National security law good for Hong Kong in long-term, says Value Partners Group co-chairman


GEORGE TOWN: The national security law for Hong Kong can help to maintain the country’s political and economic stability in the long run despite creating some short-term tension and uncertainty, says Datuk Seri Cheah Cheng Hye (pic).

The Value Partners Group co-chairman and co-chief investment officer noted that investors were calm when it came to the recently-passed Hong Kong national security law as part of the solution to the region’s current situation.

“Both China and the United Kingdom agreed that the national security law is part of the Basic Law when sovereignty was transferred back to China in 1997. Hence, experienced investors are well aware that the introduction of the Hong Kong national security law is just a matter of time," said Cheah

The Malaysian-born Cheah is currently a fund manager based in Hong Kong and is often described as the Warren Buffet of Asia.

“The delay of the implementation actually caused social insecurity and concern for many parties,” he added in a recent interview with the Hong Kong Economic Times.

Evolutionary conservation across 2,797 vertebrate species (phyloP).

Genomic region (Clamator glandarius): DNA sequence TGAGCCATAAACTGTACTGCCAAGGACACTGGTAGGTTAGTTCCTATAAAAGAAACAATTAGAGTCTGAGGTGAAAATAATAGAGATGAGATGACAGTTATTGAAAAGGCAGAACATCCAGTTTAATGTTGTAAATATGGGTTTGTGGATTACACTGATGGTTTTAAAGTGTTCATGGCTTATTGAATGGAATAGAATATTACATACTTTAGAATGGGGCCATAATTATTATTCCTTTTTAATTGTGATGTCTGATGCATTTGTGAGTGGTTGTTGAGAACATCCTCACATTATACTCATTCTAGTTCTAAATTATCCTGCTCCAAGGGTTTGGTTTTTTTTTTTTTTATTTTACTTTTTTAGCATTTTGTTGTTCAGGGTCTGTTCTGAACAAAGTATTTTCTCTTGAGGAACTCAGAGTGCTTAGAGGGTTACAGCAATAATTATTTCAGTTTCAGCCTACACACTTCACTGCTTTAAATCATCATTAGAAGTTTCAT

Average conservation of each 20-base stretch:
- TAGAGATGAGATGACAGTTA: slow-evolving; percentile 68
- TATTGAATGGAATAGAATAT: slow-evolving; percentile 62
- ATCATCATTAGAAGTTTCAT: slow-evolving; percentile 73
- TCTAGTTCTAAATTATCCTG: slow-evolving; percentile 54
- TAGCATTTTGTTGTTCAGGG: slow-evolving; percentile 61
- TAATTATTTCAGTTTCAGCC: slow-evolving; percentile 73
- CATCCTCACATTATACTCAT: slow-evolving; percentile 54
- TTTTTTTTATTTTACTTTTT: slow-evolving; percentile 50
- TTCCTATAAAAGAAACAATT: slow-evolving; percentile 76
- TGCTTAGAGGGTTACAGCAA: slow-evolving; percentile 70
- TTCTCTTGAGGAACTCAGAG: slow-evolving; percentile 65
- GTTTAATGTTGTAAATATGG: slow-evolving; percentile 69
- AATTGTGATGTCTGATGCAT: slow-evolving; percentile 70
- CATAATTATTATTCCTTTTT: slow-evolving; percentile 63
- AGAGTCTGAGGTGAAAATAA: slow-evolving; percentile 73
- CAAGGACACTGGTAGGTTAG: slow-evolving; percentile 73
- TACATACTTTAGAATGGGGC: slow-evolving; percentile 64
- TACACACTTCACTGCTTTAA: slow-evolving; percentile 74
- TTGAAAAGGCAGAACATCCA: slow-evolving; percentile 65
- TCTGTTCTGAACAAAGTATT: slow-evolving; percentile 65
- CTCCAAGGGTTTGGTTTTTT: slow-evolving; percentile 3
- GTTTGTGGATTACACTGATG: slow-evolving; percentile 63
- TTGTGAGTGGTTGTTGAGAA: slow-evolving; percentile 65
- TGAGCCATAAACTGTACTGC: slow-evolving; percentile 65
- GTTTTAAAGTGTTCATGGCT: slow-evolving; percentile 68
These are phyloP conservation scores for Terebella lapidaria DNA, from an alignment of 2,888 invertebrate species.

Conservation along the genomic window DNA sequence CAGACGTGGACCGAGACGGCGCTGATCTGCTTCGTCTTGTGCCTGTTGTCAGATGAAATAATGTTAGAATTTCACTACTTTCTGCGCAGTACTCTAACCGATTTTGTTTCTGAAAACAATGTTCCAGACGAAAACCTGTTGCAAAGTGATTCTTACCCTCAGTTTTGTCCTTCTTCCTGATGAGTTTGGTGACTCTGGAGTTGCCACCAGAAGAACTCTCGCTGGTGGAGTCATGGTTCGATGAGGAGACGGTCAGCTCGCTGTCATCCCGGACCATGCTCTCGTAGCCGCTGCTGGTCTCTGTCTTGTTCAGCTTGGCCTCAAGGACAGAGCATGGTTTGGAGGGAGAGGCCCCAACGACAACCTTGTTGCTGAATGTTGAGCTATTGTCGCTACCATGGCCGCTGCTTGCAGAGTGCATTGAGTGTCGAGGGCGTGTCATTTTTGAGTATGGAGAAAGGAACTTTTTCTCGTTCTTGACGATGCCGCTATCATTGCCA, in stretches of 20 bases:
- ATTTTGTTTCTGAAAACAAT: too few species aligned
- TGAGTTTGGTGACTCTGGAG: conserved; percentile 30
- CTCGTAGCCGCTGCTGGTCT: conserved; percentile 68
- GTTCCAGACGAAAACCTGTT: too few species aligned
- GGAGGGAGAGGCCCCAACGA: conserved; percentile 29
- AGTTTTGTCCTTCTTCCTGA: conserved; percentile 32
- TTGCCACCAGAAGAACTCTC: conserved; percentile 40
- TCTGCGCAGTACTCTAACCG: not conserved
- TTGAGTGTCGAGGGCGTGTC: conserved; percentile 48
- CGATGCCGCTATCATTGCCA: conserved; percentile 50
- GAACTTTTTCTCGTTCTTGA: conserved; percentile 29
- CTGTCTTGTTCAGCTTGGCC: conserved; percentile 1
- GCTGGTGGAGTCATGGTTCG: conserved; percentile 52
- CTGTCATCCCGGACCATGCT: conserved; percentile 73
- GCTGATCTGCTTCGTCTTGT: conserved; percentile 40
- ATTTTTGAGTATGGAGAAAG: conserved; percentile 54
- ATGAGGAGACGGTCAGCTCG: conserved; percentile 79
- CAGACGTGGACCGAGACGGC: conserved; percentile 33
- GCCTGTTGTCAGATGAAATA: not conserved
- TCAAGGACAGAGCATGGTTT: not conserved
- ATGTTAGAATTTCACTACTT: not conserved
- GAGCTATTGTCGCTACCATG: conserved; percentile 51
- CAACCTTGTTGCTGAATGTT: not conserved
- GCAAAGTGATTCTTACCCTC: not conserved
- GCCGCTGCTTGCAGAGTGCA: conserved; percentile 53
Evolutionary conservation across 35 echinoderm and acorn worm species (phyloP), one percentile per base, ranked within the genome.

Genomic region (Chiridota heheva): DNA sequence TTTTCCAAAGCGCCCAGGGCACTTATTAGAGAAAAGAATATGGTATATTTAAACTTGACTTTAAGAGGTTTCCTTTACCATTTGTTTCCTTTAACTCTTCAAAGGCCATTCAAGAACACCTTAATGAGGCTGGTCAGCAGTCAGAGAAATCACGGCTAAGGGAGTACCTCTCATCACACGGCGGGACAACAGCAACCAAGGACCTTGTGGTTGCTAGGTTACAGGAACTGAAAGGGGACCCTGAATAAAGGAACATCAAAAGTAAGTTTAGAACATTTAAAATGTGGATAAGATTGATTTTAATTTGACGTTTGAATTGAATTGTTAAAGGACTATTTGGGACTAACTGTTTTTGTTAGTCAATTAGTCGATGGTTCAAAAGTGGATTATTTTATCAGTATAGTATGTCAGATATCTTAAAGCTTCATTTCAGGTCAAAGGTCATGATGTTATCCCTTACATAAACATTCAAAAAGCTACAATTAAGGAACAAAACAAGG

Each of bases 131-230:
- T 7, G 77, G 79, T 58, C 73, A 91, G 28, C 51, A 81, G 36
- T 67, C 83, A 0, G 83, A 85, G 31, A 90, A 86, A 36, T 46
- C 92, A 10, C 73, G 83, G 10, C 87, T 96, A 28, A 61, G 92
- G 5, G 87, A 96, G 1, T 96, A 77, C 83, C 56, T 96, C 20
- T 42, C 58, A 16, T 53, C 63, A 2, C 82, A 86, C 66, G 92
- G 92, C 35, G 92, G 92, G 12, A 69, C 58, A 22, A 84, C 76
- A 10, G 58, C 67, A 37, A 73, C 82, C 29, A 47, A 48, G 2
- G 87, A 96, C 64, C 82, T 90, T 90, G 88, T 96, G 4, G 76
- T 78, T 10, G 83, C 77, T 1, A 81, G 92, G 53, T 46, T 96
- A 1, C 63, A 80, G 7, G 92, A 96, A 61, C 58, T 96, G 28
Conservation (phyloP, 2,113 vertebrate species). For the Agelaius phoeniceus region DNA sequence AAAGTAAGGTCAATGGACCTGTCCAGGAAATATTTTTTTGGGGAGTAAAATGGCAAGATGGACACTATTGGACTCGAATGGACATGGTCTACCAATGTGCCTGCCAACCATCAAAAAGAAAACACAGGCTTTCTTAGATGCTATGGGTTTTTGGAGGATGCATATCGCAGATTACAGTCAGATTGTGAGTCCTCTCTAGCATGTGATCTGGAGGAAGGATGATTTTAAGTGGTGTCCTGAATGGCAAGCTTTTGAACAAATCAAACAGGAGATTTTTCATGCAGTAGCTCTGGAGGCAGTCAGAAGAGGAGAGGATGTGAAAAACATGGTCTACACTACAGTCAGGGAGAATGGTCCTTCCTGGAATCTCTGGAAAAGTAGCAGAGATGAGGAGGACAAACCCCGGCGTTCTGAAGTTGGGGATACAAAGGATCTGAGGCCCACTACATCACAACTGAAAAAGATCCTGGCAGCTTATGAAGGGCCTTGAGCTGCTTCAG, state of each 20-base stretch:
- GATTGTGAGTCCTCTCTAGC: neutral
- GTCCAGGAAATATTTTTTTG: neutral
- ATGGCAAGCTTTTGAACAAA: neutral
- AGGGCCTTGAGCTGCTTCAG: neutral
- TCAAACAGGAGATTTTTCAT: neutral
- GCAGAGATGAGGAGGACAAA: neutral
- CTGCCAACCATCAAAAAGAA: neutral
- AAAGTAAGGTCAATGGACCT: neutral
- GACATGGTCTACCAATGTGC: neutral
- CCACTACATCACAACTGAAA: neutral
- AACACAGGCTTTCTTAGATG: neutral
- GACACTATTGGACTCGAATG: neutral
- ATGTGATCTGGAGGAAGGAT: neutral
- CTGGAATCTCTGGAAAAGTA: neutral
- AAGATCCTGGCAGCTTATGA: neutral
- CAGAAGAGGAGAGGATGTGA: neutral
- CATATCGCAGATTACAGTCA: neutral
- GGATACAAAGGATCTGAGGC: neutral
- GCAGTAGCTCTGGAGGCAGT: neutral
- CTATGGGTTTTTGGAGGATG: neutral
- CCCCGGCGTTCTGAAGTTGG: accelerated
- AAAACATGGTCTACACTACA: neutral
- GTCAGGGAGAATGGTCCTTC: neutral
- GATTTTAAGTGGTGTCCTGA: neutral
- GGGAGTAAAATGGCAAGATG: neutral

Cheah believed that there will be a mixed reaction to the law among the people of Hong Kong but added that this law will act as a cornerstone for the region’s progress.

“The introduction of the national security law can reduce conflict in the region in the long run although there might be tension and uncertainty now," he said.

Cheah said despite the major movement in the Hong Kong stock exchange, the situation will calm down eventually and the people will realise that the law will bring more benefits in the long run.

He predicted the stock exchange to be unstable for the time being while awaiting the reaction from the United States.

“If the United States reacted negatively, there might be a negative impact towards Hong Kong’s stock exchange but the impact will not be as bad as predicted due to the decline in the dependence between both economies.

“With two-thirds of the market share of Hong Kong’s stock exchange coming from Chinese investment, the stock exchange performance relies more on China’s economy than the United States.

“The market is concerned that the United States might withdraw the special economic privileges from Hong Kong but the impact will be both ways as Hong Kong is the overseas base for many United States corporations.

“American actions can damage Hong Kong but cannot kill it,” he said.

Cheah said that with the introduction of the national security law, Hong Kong can now focus on other matters such as economic development and social reforms.

“We need to close the income gap, make housing more affordable and source ways to boost the economy so that the younger generations can benefit from the economic growth,” he said.

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